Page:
The throttling works like this: A few seconds after you connect to someone in the swarm the Sandvine application sends a peer reset message (RST flag) and the upload immediately stops. Most vulnerable are users in a relatively small swarm where you only have a couple of peers you can upload the file to. Only seeding seems to be prevented, most users are able to upload to others while the download is still going, but once the download is finished, the upload speed drops to 0. Some users also report a significant drop in their download speeds, but this seems to be less widespread. Worse on private trackers, likely that this is because of the smaller swarm size

Although BitTorrent protocol encryption seems to work against most forms of traffic shaping, it doesn’t help in this specific case. Setting up a secure connection through VPN or over SSH seems to be the only solution. More info about how to setup BitTorrent over SSH can be found here.

Last year we had a discussion whether traffic shaping is good or bad, and ISPs made it pretty clear that they do not like P2P applications like BitTorrent. One of the ISPs that joined our discussions said: “The fact is, P2P is (from my point of view) a plague - a cancer, that will consume all the bandwidth that I can provide. It’s an insatiable appetite.”, and another one stated: “P2P applications can cripple a network, they’re like leaches. Just because you pay 49.99 for a 1.5-3.0mbps connection doesn’t mean your entitled to use whatever protocols you wish on your ISP’s network without them provisioning it to make the network experience good for all users involved.”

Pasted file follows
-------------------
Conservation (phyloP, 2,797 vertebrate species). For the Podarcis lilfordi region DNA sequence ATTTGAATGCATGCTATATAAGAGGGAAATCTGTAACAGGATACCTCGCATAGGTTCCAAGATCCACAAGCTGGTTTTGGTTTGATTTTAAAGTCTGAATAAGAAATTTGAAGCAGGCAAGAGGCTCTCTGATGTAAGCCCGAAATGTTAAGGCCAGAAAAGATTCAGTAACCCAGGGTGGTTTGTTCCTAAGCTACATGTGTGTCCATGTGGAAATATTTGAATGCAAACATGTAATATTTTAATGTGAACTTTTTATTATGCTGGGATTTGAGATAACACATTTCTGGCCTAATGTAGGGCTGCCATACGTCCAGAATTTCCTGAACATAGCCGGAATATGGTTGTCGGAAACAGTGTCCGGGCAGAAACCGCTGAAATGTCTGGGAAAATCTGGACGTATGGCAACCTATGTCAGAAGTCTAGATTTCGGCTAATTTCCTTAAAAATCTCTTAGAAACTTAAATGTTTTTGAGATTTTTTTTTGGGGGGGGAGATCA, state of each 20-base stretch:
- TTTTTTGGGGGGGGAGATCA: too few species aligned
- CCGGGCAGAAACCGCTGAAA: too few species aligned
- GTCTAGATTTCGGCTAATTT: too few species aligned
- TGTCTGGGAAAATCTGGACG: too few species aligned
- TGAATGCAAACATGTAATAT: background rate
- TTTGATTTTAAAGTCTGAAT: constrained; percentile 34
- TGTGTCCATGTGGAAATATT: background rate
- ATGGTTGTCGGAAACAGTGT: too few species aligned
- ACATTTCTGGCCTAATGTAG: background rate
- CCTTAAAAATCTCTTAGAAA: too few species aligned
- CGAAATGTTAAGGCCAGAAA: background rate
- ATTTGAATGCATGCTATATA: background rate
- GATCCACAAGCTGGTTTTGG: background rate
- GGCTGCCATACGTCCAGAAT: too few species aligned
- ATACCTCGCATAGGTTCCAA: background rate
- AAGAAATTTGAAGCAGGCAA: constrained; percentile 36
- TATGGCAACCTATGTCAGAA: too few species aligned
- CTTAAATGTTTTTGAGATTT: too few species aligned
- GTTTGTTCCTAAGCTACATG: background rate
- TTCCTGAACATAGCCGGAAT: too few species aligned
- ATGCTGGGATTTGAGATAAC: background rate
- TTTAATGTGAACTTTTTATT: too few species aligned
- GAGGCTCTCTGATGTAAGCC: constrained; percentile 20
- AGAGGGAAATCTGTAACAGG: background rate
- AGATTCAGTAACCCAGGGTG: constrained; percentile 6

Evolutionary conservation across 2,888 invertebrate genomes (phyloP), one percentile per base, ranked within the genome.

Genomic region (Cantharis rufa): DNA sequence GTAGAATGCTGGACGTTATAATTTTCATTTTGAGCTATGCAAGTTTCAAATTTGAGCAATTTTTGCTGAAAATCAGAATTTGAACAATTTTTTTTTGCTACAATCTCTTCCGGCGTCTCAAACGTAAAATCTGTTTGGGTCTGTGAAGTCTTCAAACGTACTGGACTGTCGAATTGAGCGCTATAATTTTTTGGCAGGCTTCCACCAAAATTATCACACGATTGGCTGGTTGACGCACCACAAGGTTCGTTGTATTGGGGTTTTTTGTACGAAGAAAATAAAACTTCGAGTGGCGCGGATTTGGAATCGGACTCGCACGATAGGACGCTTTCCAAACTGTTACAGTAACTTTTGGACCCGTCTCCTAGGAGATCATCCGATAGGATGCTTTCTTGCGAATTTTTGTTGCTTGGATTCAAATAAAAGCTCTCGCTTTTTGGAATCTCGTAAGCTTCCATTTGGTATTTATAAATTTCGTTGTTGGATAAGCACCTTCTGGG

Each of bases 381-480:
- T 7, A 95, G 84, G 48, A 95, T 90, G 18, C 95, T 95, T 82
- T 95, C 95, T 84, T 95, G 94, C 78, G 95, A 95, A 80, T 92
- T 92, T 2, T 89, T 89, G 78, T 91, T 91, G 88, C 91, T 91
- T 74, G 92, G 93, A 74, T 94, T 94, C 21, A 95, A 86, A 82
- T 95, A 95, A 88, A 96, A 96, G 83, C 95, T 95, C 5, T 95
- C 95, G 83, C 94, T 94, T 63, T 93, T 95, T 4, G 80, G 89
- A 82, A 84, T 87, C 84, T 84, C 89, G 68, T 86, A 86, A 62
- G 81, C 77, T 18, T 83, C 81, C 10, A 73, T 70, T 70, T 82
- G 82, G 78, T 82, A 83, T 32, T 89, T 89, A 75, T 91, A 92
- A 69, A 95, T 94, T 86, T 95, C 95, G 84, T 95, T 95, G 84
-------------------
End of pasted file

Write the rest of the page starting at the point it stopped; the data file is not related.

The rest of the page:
ISPs to BBC: We will throttle iPlayer unless you pay up
By Nate Anderson | Published: August 13, 2007 - 11:16AM CT

While the network neutrality debate can sometimes feel a bit theoretical in the US, it's a live issue in Europe, and this week it hit the pages of newspapers across the UK. What made news was a set of demands by UK ISPs, which banded together to tell the BBC that the ISPs would start to throttle the Corporation's new iPlayer service because it could overwhelm their networks. Unless the BBC pays up, of course.

Continued at:

YouTube for Science -SciVee

[From a posting on Slashdot --BSA]

Shipud writes "The National Science Foundation, Public Library of Science and the San Diego Supercomputing Center have partnered to set up what can best be described as a "YouTube for scientists", SciVee". Scientists can upload their research papers, accompanied by a video where they describe the work in the form of a short lecture, accompanied by a presentation. The formulaic, technical style of scientific writing, the heavy jargonization and the need for careful elaboration often renders reading papers a laborious effort. SciVee's creators hope that that the appeal of a video or audio explanation of paper will make it easier for others to more quickly grasp the concepts of a paper and make it more digestible both to colleagues and to the general public."

Cisco announcement of virtualization and orchestration of networks and services